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About the ESL Program 

Legal Bases for ESL Services in North Carolina Public Schools

Lau v. Nichols: The U.S. Supreme Court ruled that school districts have a duty to see that students are not discriminated against because they do not speak English. There is no equality of treatment merely by providing students with the same facilities, texts, and curriculum for students who do not understand English are effectively foreclosed from any meaningful education. Basic English skills are at the heart of what these schools teach. Imposition of a requirement that before a child can effectively participate in the educational program he must have already acquired those basic skills is to make a mockery of public education. We know that those who do not understand English are certain to find their classroom experiences wholly incomprehensible and in no way meaningful (U.S. Supreme Court, 414 U.S. 563).

Plyler v. Doe: The U.S. Supreme Court held that Texas law allowing local education agencies to deny enrollment to undocumented children was unconstitutional based on the equal protection provision of the 14th Amendment of the U.S.

Title VI of the Civil Rights Act of 1964: Title VI prohibits discrimination on the grounds of race, color, or national origin by recipients of federal financial assistance. The Title VI regulatory requirements have been interpreted to prohibit denial of equal access to education because of a language minority student’s limited proficiency in English.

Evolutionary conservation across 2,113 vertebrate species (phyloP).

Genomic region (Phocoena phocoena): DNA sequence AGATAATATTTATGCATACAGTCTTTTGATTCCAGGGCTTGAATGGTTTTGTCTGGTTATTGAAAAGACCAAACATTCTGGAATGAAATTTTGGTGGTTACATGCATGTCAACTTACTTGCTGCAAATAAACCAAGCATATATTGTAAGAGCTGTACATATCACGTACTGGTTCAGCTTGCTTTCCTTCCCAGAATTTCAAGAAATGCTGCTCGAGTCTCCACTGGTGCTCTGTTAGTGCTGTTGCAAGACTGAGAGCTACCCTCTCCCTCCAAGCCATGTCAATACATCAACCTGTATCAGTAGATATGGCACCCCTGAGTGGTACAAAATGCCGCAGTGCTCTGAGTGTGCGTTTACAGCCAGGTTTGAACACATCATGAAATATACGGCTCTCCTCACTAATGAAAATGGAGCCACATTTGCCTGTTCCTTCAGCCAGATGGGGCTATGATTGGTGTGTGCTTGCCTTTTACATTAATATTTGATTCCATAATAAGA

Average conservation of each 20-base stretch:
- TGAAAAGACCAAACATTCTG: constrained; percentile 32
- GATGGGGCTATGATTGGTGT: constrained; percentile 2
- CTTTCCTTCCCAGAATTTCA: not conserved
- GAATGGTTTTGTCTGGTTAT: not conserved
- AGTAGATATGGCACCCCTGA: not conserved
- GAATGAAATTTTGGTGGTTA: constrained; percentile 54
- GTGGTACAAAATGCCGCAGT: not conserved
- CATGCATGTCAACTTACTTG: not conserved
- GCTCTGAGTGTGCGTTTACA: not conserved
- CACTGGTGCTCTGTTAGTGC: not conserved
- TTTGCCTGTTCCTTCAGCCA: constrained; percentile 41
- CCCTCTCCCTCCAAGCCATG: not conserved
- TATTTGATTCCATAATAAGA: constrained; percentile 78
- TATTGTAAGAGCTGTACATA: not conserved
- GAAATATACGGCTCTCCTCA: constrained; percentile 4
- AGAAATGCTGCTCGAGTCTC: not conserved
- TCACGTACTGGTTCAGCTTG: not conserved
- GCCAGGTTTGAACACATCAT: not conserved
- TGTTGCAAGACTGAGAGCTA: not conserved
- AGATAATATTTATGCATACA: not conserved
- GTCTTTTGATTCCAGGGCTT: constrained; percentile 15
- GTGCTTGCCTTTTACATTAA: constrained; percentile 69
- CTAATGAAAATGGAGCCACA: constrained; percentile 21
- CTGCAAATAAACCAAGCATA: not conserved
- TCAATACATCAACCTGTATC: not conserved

Title VII of the Elementary and Secondary Education Act (ESEA): The Bilingual Education Act, Title VII of the ESEA, recognizes the unique educational disadvantages faced by non-English speaking students. Enacted in 1968, the Bilingual Education Act established a federal policy to assist educational agencies to serve students with limited-English-proficient students, Title VII also supports professional development and research activities. Reauthorized in 1994 as part of the Improving America’s Schools Act, Title VII was restructured to provide for an increased state role and give priority to applicants seeking to develop bilingual proficiency. The Improving America’s Schools Act also modified eligibility requirements for services under Title I so that limited-English-proficient students are eligible for services under that program on the same basis as other students. 


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